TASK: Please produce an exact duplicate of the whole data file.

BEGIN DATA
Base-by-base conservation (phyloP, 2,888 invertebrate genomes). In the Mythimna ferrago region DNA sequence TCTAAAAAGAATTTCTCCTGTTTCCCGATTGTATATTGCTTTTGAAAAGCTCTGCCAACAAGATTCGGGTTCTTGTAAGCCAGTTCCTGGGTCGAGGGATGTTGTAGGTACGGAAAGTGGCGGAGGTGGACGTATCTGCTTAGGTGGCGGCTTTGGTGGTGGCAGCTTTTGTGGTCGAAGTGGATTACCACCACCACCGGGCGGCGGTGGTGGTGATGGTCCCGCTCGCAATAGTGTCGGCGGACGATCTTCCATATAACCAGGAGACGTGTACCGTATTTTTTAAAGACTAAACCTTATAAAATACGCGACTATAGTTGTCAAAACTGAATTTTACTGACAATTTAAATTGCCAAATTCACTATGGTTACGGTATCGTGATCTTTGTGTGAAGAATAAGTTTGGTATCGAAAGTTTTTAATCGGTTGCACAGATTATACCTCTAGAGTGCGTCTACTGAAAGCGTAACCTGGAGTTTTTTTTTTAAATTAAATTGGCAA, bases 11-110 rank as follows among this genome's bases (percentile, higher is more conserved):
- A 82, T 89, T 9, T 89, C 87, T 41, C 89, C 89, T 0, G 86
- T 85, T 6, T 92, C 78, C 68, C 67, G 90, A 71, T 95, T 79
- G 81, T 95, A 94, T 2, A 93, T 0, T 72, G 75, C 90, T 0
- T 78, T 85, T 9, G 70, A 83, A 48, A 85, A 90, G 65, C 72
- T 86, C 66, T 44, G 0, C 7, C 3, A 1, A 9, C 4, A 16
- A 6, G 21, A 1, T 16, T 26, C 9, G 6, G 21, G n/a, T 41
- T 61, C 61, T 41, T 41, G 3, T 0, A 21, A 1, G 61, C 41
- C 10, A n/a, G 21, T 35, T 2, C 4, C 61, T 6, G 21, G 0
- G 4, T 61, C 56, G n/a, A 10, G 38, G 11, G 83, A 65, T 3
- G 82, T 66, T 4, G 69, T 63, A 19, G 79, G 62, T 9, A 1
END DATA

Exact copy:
Base-by-base conservation (phyloP, 2,888 invertebrate genomes). In the Mythimna ferrago region DNA sequence TCTAAAAAGAATTTCTCCTGTTTCCCGATTGTATATTGCTTTTGAAAAGCTCTGCCAACAAGATTCGGGTTCTTGTAAGCCAGTTCCTGGGTCGAGGGATGTTGTAGGTACGGAAAGTGGCGGAGGTGGACGTATCTGCTTAGGTGGCGGCTTTGGTGGTGGCAGCTTTTGTGGTCGAAGTGGATTACCACCACCACCGGGCGGCGGTGGTGGTGATGGTCCCGCTCGCAATAGTGTCGGCGGACGATCTTCCATATAACCAGGAGACGTGTACCGTATTTTTTAAAGACTAAACCTTATAAAATACGCGACTATAGTTGTCAAAACTGAATTTTACTGACAATTTAAATTGCCAAATTCACTATGGTTACGGTATCGTGATCTTTGTGTGAAGAATAAGTTTGGTATCGAAAGTTTTTAATCGGTTGCACAGATTATACCTCTAGAGTGCGTCTACTGAAAGCGTAACCTGGAGTTTTTTTTTTAAATTAAATTGGCAA, bases 11-110 rank as follows among this genome's bases (percentile, higher is more conserved):
- A 82, T 89, T 9, T 89, C 87, T 41, C 89, C 89, T 0, G 86
- T 85, T 6, T 92, C 78, C 68, C 67, G 90, A 71, T 95, T 79
- G 81, T 95, A 94, T 2, A 93, T 0, T 72, G 75, C 90, T 0
- T 78, T 85, T 9, G 70, A 83, A 48, A 85, A 90, G 65, C 72
- T 86, C 66, T 44, G 0, C 7, C 3, A 1, A 9, C 4, A 16
- A 6, G 21, A 1, T 16, T 26, C 9, G 6, G 21, G n/a, T 41
- T 61, C 61, T 41, T 41, G 3, T 0, A 21, A 1, G 61, C 41
- C 10, A n/a, G 21, T 35, T 2, C 4, C 61, T 6, G 21, G 0
- G 4, T 61, C 56, G n/a, A 10, G 38, G 11, G 83, A 65, T 3
- G 82, T 66, T 4, G 69, T 63, A 19, G 79, G 62, T 9, A 1